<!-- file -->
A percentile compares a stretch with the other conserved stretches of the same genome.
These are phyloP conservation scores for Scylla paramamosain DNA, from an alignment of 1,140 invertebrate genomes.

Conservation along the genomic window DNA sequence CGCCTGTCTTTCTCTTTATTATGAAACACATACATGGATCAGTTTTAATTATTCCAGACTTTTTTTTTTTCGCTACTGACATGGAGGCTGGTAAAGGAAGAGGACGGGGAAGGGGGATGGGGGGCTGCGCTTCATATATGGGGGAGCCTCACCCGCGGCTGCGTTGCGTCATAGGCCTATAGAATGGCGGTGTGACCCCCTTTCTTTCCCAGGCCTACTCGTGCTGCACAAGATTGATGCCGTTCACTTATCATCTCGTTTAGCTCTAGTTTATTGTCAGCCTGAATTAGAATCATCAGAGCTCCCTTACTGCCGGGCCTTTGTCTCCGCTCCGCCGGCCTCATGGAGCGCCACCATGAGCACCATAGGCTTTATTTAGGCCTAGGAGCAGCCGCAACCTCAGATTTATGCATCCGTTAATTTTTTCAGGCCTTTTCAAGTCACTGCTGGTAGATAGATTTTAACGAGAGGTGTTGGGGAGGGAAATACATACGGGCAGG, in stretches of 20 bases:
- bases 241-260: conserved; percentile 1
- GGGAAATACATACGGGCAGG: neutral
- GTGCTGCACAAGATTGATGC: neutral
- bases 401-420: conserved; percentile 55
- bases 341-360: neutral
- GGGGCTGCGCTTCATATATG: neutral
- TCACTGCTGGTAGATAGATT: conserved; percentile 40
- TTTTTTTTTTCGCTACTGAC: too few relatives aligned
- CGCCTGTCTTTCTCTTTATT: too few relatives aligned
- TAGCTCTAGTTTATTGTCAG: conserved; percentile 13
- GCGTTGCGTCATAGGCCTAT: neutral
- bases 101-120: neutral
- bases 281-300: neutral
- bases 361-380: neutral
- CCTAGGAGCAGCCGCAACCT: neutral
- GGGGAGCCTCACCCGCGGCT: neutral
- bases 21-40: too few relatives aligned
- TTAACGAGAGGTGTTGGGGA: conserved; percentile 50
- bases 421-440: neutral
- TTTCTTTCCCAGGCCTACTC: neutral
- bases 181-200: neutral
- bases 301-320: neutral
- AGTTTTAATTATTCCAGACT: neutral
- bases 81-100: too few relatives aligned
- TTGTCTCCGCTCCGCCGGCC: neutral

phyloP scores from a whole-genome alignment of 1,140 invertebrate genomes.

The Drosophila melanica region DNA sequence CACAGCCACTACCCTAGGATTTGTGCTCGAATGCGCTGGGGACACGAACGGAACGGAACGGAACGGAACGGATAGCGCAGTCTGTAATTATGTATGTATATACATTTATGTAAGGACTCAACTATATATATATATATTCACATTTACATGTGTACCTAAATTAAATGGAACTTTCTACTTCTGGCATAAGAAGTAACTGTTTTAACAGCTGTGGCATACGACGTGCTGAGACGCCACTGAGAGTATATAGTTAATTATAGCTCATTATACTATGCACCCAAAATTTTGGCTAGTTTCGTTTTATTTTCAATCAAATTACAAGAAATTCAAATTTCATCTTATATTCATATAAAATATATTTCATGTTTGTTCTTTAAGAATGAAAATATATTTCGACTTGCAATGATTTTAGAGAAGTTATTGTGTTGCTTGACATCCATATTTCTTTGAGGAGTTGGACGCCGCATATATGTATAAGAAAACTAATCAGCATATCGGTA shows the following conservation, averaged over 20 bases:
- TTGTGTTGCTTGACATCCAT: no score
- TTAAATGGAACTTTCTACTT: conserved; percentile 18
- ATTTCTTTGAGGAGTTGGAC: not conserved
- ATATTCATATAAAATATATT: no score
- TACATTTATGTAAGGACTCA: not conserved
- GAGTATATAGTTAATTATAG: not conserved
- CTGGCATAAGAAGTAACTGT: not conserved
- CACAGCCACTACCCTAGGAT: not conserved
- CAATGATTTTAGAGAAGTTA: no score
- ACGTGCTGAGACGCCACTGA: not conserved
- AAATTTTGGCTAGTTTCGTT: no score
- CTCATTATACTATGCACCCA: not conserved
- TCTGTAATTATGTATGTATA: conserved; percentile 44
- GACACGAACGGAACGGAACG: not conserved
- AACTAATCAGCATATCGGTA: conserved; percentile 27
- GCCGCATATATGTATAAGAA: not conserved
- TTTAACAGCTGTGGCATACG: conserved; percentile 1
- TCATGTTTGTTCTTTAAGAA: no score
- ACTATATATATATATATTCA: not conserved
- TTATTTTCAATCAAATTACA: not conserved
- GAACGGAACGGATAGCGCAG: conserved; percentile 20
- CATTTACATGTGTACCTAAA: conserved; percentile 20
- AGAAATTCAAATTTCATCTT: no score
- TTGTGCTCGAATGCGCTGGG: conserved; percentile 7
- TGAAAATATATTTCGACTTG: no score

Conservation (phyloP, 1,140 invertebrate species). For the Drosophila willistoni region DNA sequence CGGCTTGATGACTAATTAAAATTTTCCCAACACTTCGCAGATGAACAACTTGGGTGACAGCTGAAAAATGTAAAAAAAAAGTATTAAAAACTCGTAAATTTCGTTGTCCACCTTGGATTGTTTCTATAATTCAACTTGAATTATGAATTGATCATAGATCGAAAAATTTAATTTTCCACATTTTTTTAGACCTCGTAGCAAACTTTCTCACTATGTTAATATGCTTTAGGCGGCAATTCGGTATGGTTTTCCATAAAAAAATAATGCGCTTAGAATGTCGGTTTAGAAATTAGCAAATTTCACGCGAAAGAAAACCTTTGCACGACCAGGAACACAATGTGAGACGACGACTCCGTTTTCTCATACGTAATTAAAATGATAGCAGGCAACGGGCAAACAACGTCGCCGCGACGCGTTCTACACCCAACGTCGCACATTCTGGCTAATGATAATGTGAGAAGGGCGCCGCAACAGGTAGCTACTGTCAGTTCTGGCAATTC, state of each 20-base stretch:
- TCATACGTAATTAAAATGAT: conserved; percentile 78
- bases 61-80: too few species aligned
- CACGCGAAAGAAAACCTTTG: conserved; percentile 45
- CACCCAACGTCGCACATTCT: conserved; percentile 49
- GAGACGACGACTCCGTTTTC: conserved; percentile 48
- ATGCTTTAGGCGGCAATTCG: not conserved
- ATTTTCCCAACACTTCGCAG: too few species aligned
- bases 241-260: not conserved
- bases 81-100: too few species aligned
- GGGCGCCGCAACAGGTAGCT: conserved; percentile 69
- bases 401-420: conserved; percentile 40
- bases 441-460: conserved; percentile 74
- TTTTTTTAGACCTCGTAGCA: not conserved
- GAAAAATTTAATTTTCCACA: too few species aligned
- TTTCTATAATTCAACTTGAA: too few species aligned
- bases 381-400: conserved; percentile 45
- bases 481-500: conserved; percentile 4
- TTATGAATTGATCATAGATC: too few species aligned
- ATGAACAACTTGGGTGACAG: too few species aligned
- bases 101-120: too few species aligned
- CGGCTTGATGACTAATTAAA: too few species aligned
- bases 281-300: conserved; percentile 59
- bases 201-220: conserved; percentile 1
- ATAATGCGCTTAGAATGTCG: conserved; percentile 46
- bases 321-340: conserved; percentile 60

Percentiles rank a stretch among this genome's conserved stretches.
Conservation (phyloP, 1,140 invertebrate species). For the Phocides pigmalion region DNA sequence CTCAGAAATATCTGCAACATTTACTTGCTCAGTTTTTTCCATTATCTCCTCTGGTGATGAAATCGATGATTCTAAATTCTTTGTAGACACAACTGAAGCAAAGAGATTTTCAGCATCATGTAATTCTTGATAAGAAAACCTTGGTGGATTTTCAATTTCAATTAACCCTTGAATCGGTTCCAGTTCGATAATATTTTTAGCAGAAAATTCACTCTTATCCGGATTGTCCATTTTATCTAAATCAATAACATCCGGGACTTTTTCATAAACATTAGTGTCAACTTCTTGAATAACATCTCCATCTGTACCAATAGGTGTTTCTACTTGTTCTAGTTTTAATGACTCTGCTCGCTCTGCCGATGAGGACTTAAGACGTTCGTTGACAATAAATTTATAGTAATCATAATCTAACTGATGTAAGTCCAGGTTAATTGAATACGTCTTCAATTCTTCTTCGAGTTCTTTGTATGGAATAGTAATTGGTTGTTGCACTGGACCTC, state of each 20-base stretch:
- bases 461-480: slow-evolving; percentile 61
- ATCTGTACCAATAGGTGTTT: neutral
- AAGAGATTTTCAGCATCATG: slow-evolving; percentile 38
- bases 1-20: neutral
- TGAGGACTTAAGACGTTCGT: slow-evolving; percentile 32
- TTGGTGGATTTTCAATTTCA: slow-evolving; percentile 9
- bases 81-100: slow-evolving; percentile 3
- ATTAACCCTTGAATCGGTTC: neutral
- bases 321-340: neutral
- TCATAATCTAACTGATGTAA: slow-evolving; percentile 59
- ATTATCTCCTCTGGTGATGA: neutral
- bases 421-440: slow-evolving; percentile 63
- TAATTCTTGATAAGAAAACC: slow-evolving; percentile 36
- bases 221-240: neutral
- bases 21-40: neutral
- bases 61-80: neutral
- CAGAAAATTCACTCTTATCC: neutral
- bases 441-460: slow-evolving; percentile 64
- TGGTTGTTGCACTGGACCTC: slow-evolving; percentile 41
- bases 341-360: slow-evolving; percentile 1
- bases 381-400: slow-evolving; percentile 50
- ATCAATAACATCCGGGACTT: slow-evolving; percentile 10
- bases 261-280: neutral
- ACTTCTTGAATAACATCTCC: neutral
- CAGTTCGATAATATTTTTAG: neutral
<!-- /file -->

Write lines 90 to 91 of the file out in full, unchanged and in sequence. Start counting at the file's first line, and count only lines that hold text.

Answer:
- bases 81-100: slow-evolving; percentile 3
- ATTAACCCTTGAATCGGTTC: neutral